But maybe, sometime this evening, the spirit of ol' Beethoven hovered 'round.

Nov 28, 2007

down to the wire

My performance of the Beethoven concerto is in 4 days. Today I had my last lesson on the concerto. Monday's rehearsal had gone well, and when I warmed up for an hour before my lesson I was really *on* - everything falling in to place and flowing along. Intonation was good. Bow control was good. I had this beautiful daydream in which the concert was a grand success and everybody was so moved...

But then I went to my lesson. I was reaaaaally nervous. I'd never played the whole movement for Rictor with piano before. So, of course, I looked panicked and sounded dreadful. When I'd finished, Rictor said that if he had never heard me play before, he would have concluded only that Beethoven is hard and I don't like it very much.**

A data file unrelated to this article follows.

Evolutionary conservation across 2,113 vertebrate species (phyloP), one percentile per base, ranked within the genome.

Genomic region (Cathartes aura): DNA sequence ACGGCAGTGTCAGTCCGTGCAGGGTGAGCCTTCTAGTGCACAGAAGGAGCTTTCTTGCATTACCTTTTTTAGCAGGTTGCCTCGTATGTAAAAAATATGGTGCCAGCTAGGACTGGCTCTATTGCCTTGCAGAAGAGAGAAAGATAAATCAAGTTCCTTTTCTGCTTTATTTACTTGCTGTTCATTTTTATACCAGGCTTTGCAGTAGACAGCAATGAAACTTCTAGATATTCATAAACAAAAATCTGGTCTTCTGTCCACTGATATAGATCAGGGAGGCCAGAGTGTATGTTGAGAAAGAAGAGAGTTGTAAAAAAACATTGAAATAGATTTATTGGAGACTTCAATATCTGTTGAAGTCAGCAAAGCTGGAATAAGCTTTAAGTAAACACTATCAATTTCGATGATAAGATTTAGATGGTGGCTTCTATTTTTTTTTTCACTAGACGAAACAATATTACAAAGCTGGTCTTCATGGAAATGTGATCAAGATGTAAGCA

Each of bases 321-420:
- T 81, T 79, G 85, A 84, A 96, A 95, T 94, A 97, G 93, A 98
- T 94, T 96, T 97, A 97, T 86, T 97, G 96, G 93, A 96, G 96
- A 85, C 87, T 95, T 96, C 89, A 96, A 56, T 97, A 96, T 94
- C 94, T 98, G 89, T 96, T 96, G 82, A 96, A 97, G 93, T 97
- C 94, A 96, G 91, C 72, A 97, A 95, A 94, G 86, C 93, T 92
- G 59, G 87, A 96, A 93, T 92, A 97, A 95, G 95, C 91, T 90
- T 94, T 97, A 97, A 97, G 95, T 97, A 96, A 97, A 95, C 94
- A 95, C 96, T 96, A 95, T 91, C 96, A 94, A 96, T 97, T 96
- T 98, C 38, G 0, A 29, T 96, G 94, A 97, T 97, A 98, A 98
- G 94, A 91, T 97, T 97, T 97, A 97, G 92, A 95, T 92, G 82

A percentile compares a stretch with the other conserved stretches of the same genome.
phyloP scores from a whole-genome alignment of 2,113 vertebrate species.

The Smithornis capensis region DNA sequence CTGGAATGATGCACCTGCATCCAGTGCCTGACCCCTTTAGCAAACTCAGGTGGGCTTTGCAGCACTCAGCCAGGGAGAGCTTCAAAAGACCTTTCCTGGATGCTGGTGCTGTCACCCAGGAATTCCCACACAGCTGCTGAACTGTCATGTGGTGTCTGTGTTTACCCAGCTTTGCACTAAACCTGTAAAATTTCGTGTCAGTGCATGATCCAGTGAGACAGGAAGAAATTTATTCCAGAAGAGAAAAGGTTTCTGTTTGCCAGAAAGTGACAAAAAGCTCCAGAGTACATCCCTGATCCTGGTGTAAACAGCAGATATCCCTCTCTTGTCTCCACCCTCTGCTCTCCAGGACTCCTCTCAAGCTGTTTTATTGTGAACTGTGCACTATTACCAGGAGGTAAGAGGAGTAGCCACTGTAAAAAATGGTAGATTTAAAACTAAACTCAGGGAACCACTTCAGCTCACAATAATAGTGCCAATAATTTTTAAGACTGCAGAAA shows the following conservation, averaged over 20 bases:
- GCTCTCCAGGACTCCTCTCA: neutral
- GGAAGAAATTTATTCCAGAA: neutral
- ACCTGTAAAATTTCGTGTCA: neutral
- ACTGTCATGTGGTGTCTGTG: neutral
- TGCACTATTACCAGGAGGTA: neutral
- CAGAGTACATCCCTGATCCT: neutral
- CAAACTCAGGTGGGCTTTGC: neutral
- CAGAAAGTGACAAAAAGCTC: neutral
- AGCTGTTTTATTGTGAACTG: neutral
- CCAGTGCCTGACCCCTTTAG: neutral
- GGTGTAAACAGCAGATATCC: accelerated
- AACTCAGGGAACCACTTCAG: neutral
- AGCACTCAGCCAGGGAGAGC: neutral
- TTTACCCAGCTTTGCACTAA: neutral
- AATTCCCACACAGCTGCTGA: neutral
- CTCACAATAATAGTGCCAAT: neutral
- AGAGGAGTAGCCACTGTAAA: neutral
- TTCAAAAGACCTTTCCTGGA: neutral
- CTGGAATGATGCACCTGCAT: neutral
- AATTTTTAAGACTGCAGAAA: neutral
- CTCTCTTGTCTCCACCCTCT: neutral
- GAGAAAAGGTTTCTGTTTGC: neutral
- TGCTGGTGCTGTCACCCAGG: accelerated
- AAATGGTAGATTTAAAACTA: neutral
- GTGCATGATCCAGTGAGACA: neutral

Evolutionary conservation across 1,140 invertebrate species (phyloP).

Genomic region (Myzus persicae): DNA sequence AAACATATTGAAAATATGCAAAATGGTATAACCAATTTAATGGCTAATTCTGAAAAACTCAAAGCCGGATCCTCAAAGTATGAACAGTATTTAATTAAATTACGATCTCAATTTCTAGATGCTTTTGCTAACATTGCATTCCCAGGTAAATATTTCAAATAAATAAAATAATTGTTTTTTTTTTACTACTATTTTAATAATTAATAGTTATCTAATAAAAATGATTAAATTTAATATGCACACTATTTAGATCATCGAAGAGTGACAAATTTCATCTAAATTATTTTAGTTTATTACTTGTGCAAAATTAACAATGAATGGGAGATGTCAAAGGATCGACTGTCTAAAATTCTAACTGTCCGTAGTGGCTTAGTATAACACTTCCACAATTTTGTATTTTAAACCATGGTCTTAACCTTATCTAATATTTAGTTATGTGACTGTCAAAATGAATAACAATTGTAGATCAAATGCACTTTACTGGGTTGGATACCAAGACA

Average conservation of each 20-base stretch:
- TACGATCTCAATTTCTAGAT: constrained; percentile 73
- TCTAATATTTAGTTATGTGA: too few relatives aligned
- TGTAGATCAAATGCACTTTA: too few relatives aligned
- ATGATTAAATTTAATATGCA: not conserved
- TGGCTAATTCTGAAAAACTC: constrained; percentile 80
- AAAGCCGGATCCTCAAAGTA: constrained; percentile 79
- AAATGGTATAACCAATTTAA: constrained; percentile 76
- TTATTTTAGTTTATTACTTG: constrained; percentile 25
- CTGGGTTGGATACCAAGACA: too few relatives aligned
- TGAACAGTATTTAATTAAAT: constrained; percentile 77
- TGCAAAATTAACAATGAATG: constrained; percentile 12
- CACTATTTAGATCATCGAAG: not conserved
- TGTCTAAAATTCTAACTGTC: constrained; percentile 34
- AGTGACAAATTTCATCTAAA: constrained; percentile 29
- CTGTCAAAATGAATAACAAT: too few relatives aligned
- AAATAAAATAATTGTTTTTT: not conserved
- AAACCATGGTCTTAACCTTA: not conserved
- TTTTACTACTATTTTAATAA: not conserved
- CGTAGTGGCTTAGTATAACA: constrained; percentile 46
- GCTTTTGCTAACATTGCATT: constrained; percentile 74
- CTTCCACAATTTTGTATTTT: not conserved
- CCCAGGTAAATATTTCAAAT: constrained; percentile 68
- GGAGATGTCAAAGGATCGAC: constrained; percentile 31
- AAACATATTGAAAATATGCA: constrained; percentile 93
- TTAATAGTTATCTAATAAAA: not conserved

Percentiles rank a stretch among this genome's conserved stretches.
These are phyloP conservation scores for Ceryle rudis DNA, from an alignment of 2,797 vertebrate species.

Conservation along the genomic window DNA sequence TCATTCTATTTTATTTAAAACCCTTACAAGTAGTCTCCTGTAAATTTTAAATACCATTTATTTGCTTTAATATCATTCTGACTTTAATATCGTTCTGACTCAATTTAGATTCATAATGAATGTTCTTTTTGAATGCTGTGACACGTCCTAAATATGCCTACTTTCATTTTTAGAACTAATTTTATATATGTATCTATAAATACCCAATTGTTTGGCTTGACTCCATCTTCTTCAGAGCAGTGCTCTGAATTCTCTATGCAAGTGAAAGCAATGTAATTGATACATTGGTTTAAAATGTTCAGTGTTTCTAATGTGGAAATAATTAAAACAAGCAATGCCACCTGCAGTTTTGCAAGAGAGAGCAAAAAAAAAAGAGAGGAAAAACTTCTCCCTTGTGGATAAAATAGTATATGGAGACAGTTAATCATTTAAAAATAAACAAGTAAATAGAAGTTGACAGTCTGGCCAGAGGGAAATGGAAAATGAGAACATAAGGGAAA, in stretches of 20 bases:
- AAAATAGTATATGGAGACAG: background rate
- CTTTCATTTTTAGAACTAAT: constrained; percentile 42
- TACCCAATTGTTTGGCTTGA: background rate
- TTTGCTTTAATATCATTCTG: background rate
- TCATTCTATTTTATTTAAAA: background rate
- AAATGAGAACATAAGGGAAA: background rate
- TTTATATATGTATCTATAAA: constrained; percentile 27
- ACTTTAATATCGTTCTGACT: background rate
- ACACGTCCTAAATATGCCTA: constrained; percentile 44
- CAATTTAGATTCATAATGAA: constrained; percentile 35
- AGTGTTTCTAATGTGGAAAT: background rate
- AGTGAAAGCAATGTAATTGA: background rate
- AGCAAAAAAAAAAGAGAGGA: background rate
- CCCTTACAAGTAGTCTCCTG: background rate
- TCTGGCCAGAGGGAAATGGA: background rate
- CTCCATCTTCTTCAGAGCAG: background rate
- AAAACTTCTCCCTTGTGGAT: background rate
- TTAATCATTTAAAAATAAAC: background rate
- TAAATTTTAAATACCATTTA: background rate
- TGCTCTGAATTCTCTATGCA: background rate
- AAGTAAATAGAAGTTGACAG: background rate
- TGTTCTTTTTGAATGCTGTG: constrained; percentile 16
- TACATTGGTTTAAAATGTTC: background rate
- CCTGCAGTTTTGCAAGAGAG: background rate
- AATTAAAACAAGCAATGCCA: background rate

Ouch. OUCH.

When I get nervous, I get paralyzed. My fingers curl up and won't relax. I twist my back and neck unconsciously - although if you saw the position I get myself in to, you'd find it hard to believe that it's unconscious. (I have had a suspiciously sore back, complete with a visible enormous knot on the left side, for a week now. Hhhhhm.) My fingers seem to move whenever they feel like it, not when *I* want them to move, and this of course is extremely disconcerting and means that fast notes or large shifts are often fumbled.